by Rachelle Tannenbaum
Parenting is all about balance, no doubt about it. In this month’s issue of the e-zine, we explore one of the many balancing acts that parents must juggle—supporting and praising children without going overboard.
If this is something that you struggle with in your own family, you may find the following courses of use to you:
Helping disorganized kids succeed in school (FON-343)
Letting go: Parenting college-bound youth (FON-346)
Helping youth succeed in the workplace (FON-360)
Teaching kids to care for pets (FON-356)
If you'd like to learn more, then you won’t want to miss our course on Grandparenting, FON-332. Details are on our courses page. Alternatively, you can bring us to your neighborhood and have us offer this or any other course at your school, church, or organization. Contact us today for more details!
WHEN PRAISE AND HELPING BACKFIRE
by Rachelle Tannenbaum
“Wow, you’re so smart!” “Here, let me help you with that.” What good parent wouldn’t want to say these sorts of things to their kids? It seems like a perfectly natural and good thing to do. Yet what many parents don’t realize is that going overboard may, in the long run, do a lot more harm than good.
What are some steps that parents can take to praise and help their kids effectively? Praise kids for effort, not intelligence
Carol Dweck, a well-known psychologist, has powerfully demonstrated the potential pitfalls of misplaced praise. In one of her studies, fifth-grade students were given some puzzles to complete. The puzzles were easy enough that everyone succeeded. Afterward, each child received only a single statement of praise: Some were praised for their effort (“You must have worked really hard”) while others were praised for their intelligence (“You must be really smart”). And that one line made all the difference. Later on, the students praised for their effort were willing to pick harder puzzles and persevere at them even after initial failure. Those praised for their intelligence, on the other hand, were only willing to pick easy puzzles. And when they were forced to try harder puzzles, they gave up at the slightest hint of failure. They had internalized the idea that intelligence is innate, that they couldn’t control it, and that it was better to give up than to risk looking dumb. Encourage kids to challenge themselves
Do you want your kids to learn to cope with frustration and failure? Well, how do you expect them to do that if they are never frustrated or unsuccessful? I am not saying that parents should deliberately throw their kids into situations that they are not prepared to handle. But you should encourage them to push themselves a bit harder. This may mean reading a harder book than before, beating a personal best at running the half-mile, or trying to follow a complicated cooking recipe. Of course, as with all behaviors, you need to be a model! “Do as I say, not as I do” simply doesn’t work. Acknowledge your children’s limitations (and your own!)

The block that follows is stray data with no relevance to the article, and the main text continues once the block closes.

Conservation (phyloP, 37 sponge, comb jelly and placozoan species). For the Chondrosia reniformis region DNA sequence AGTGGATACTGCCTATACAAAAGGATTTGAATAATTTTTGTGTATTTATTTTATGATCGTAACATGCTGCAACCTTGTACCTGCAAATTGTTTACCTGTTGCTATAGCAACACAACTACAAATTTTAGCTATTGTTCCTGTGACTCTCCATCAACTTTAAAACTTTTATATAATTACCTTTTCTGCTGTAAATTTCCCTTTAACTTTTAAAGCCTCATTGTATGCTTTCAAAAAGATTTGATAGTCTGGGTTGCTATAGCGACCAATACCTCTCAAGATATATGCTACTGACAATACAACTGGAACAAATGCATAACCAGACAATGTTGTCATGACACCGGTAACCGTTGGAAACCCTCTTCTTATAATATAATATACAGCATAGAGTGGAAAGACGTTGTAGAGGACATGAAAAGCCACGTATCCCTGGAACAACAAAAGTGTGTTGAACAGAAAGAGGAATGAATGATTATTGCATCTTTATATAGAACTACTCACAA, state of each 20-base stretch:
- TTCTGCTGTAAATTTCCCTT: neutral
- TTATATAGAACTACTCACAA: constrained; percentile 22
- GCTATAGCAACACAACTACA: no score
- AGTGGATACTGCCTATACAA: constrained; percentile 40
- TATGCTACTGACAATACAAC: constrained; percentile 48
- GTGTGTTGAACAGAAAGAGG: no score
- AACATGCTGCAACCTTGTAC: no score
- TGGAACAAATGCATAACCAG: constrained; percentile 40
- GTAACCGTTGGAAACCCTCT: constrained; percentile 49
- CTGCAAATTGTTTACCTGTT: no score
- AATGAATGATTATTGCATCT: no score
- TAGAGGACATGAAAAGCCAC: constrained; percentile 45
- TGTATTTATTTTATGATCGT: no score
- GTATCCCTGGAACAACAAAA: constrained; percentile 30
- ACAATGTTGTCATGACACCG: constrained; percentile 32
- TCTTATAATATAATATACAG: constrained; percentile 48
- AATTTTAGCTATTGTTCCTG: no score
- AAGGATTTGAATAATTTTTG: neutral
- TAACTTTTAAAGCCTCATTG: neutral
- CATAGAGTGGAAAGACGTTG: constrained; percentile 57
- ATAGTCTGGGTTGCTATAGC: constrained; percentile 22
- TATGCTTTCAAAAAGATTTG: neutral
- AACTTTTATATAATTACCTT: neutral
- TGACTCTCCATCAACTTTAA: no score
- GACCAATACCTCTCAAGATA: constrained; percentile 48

Many parents and teachers, in the spirit of “raising self-esteem,” seem to think that the way to do so is to insist that every child is exactly equal, and that any child can succeed at anything if only they try hard enough. But of course, we all know that this is not the case. Any activity—be it reading, music, athletics, or social interactions—will come more naturally and more easily to some children than to others. Parenting, therefore, requires a balance: Yes, you should encourage your children to challenge themselves and to constantly strive for improvement. But on the other hand, don’t set impossible goals. If your child is not very coordinated, or simply hates sports, than insisting he try out for Little League may prove in the end to be painful for him and damaging to your relationship. Let your kids learn from their own mistakes
It may be tempting to jump to the rescue whenever kids make mistakes. But if you constantly do that, they will never learn to rescue themselves. If your child procrastinates on a homework assignment, let her get the low grade as a result, and then use this as a teachable moment to emphasize the importance of organization and time management. If you jump in and help her finish the project, or you encourage her to beg the teacher for extra credit or a higher grade, then these are the lessons your daughter will learn:
- If I don’t do my work, my parents will do it for me.
- It's okay for me to get credit for work that somebody else did.
- “Working the system” is more important than doing my work in the first place.
- If I don't take responsibility for my own actions, I won't be held accountable.
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